One most notable feature of Mr Boutros-Ghali's report on peace- keeping last month - made at the request of the Security Council summit in January - is the emphasis on the role and resources of the UN itself as an entity in its own right, not simply as an instrument of the big powers.
Apart from a UN military force under the direction of the Security Council but with the Secretary- General as Commander in Chief, he emphasised the importance of the General Assembly, in which all member states have a voice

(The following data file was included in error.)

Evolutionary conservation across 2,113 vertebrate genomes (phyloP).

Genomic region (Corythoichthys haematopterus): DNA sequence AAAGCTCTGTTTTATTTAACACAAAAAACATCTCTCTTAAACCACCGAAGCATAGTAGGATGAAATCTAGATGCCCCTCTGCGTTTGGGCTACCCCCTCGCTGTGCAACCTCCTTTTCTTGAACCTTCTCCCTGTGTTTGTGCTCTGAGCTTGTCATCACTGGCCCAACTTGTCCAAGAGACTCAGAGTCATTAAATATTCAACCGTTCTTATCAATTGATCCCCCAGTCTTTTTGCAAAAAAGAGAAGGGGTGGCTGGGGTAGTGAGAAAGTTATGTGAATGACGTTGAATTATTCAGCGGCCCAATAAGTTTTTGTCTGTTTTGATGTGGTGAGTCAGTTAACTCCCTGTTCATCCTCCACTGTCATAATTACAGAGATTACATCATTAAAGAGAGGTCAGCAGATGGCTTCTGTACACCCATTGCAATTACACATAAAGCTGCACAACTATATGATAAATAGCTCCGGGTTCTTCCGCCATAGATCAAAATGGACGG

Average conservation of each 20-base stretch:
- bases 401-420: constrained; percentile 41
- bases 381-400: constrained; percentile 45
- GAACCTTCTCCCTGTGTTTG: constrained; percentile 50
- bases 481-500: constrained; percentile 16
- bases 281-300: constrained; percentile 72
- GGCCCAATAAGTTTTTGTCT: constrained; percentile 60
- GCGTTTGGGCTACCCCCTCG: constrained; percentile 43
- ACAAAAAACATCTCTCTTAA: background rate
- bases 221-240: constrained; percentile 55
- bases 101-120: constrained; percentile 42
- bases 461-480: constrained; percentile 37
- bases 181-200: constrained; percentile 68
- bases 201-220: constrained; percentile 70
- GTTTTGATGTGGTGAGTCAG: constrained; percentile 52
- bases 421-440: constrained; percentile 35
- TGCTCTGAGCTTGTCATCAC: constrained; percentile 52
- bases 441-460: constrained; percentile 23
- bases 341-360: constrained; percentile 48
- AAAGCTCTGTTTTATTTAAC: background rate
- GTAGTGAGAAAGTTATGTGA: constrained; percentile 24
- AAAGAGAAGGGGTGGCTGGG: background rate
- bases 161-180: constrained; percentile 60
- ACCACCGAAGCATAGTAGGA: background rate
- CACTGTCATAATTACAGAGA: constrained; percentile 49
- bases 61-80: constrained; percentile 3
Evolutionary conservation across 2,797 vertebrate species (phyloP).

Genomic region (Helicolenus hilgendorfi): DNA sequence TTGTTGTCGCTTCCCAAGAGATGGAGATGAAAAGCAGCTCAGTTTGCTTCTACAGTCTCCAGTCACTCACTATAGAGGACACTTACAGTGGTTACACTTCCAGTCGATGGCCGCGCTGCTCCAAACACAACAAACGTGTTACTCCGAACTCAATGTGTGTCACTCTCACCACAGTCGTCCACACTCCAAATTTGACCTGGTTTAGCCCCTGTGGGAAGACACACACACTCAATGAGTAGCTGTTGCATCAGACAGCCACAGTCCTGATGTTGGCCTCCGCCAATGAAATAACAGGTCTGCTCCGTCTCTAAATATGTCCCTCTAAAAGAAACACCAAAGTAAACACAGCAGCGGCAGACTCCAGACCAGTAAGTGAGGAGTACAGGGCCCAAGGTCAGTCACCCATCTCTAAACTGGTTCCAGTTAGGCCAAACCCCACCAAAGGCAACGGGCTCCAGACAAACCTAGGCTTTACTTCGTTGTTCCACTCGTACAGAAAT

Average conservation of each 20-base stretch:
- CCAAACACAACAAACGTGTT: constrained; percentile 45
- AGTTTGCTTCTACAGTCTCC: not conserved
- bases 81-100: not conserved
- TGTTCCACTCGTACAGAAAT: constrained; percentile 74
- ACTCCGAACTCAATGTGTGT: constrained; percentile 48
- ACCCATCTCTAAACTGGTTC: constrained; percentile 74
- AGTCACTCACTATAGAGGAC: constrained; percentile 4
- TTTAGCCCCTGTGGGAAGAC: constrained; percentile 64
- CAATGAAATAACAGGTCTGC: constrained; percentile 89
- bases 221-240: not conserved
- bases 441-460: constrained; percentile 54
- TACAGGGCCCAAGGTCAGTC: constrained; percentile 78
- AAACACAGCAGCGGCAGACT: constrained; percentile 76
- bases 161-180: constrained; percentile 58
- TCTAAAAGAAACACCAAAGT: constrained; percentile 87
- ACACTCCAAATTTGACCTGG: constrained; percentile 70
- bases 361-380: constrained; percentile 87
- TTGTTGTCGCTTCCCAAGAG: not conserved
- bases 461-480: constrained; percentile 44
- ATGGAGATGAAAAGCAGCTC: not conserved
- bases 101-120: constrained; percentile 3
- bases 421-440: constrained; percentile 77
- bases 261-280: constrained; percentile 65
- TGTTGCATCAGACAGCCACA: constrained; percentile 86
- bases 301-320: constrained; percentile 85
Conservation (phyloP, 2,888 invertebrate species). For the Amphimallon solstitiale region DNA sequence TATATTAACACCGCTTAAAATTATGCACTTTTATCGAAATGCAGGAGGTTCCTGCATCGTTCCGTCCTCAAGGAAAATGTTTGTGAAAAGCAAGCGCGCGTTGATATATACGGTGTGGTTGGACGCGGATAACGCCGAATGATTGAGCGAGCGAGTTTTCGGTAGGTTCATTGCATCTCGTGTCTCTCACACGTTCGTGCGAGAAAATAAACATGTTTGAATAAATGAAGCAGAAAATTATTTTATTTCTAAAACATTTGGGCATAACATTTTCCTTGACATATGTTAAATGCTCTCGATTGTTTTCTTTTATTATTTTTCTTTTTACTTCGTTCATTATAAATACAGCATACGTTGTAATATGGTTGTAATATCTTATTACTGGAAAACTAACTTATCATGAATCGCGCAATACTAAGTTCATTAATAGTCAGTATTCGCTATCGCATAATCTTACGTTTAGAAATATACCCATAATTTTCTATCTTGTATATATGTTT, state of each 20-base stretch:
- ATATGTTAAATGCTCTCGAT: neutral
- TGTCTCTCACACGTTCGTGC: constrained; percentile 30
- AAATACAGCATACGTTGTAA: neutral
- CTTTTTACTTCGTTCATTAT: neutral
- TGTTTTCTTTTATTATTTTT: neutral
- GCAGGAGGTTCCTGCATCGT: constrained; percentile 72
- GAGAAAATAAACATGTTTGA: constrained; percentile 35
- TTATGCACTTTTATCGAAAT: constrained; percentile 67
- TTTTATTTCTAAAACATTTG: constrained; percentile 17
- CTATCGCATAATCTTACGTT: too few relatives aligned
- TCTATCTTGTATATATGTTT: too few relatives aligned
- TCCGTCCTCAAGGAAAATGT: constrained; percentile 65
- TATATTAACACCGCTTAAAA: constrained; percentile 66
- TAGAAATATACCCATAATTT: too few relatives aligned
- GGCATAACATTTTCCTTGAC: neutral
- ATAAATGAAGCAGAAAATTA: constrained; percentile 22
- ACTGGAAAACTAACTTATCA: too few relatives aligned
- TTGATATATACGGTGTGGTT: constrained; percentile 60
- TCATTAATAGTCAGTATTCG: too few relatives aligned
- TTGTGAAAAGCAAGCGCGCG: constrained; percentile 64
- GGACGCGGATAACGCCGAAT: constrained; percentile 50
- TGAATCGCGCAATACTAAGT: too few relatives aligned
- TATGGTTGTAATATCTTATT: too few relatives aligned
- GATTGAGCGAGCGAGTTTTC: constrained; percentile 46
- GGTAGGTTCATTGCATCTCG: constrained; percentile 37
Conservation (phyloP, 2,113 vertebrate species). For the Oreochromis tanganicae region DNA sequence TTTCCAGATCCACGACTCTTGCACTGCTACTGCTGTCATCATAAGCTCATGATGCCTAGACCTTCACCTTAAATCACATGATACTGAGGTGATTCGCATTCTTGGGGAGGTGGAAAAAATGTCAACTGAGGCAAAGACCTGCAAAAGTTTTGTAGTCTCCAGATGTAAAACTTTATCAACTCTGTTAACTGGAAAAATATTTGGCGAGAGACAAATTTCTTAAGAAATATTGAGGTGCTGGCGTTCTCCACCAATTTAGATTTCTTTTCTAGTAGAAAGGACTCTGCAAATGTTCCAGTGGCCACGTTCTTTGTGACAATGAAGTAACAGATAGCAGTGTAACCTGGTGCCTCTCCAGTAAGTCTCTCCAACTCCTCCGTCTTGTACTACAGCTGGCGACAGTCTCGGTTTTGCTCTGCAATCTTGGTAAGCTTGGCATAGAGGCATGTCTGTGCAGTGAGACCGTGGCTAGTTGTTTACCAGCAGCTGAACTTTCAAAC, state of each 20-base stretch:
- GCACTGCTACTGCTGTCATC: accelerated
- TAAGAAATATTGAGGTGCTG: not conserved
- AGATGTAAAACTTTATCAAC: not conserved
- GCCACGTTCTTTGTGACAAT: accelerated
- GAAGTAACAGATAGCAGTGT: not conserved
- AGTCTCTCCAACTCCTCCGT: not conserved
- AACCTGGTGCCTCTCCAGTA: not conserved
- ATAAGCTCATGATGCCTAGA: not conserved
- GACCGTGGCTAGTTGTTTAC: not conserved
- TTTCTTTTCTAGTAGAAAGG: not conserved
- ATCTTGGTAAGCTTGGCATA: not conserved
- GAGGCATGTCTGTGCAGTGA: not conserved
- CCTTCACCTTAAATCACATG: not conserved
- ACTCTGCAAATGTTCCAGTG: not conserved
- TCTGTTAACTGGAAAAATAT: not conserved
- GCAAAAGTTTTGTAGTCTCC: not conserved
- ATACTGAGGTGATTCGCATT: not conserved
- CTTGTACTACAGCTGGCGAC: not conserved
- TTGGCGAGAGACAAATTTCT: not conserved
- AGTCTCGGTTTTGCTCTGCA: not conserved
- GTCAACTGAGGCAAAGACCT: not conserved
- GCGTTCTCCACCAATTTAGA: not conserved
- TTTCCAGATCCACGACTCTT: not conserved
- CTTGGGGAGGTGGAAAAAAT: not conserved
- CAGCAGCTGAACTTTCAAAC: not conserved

and vote, and of non-governmental agencies, including public opinion.
This concept of the UN - an independent role and a broad public base - is surely more appropriate to today's world than a big power instrument, which was probably the most that was possible in 1945.
As far as I'm concerned, Mr Boutros-Ghali deserves our support, even if he is a bit clumsy in his dealings with ambassadors.
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